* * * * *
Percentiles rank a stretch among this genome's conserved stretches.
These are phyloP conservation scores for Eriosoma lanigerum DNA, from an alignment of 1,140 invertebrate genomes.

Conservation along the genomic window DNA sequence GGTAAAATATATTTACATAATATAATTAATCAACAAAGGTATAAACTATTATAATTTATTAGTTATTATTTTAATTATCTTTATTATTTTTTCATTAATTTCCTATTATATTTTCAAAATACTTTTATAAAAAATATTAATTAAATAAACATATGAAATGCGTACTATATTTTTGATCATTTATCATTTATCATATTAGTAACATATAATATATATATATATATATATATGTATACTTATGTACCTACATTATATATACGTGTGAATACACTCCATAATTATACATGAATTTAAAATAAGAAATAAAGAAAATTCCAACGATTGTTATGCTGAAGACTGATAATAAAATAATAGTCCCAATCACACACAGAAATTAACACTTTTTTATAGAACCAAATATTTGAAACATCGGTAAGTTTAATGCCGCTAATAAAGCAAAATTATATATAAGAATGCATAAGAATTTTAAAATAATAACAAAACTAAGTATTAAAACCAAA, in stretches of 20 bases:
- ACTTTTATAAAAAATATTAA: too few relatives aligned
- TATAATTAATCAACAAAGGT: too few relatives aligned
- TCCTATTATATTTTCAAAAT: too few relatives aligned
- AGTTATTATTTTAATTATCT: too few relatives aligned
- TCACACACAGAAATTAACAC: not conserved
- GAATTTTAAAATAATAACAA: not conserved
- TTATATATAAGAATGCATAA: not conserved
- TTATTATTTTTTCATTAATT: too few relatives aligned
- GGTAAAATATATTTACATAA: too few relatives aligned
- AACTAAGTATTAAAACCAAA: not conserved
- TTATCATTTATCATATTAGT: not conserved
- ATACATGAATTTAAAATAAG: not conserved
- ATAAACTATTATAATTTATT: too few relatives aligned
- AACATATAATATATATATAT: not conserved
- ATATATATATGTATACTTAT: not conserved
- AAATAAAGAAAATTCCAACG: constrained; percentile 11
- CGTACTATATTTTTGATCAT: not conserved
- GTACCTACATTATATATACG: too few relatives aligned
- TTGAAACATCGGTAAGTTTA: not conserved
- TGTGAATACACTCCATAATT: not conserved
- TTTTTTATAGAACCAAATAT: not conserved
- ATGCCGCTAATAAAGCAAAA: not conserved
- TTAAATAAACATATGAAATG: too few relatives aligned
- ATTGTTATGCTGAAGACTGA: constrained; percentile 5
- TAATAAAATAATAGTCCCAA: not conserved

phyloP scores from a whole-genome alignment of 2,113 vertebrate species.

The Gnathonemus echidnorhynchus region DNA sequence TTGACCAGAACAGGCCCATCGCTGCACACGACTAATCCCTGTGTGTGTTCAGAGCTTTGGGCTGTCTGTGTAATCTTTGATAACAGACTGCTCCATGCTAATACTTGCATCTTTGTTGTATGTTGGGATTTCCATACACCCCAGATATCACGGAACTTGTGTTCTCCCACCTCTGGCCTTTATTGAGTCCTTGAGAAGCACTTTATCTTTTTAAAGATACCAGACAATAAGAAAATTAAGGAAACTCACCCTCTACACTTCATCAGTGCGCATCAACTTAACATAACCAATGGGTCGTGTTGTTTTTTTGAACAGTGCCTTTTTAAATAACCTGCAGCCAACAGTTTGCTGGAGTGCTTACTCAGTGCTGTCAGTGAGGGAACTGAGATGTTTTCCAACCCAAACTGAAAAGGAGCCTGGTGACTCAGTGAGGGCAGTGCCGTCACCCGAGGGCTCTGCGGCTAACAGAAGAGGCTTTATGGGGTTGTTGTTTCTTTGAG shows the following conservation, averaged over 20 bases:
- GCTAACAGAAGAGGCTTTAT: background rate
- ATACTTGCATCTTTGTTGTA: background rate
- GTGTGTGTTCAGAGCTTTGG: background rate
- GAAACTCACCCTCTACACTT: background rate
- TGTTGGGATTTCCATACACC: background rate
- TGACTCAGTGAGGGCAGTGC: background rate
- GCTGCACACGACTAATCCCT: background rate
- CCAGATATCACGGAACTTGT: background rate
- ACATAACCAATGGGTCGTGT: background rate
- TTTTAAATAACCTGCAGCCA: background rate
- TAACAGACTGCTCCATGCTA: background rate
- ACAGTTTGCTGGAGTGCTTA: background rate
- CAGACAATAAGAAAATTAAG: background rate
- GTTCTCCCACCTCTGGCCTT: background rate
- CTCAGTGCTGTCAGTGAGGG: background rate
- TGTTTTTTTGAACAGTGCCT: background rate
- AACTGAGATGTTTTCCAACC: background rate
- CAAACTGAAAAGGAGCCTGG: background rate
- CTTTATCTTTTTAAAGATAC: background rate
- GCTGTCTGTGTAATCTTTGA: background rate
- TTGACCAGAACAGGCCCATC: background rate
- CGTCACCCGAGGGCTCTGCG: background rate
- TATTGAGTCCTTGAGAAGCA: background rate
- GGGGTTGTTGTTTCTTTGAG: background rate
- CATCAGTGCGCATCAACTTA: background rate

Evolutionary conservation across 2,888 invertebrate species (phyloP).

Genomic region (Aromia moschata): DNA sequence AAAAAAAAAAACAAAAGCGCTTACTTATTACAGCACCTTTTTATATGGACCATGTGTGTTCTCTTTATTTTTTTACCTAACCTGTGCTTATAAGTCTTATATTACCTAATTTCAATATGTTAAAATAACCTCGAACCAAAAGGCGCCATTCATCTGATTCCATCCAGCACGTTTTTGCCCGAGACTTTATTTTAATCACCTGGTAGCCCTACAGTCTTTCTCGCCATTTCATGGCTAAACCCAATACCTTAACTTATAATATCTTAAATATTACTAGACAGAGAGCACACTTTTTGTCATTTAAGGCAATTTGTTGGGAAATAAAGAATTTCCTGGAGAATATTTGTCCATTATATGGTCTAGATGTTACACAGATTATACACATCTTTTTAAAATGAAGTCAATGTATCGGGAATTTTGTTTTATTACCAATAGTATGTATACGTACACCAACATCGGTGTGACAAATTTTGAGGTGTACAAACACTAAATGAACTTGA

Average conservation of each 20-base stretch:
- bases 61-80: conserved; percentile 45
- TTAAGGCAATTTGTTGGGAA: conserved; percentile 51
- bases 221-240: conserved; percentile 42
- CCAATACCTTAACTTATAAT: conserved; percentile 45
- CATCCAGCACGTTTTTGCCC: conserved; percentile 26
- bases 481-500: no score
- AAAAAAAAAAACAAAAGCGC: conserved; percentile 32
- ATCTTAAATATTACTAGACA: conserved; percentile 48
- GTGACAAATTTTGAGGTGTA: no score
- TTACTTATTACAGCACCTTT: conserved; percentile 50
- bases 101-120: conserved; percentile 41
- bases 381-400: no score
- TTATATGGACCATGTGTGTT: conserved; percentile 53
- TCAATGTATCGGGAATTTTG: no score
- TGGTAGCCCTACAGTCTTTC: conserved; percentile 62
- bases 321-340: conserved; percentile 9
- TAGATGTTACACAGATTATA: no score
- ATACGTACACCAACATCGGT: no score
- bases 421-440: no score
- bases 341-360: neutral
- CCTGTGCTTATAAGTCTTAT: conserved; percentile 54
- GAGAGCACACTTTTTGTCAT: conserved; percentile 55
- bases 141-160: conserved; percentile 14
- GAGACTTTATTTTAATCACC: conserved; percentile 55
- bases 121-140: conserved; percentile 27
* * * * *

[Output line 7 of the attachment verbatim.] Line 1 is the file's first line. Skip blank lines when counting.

- AGTTATTATTTTAATTATCT: too few relatives aligned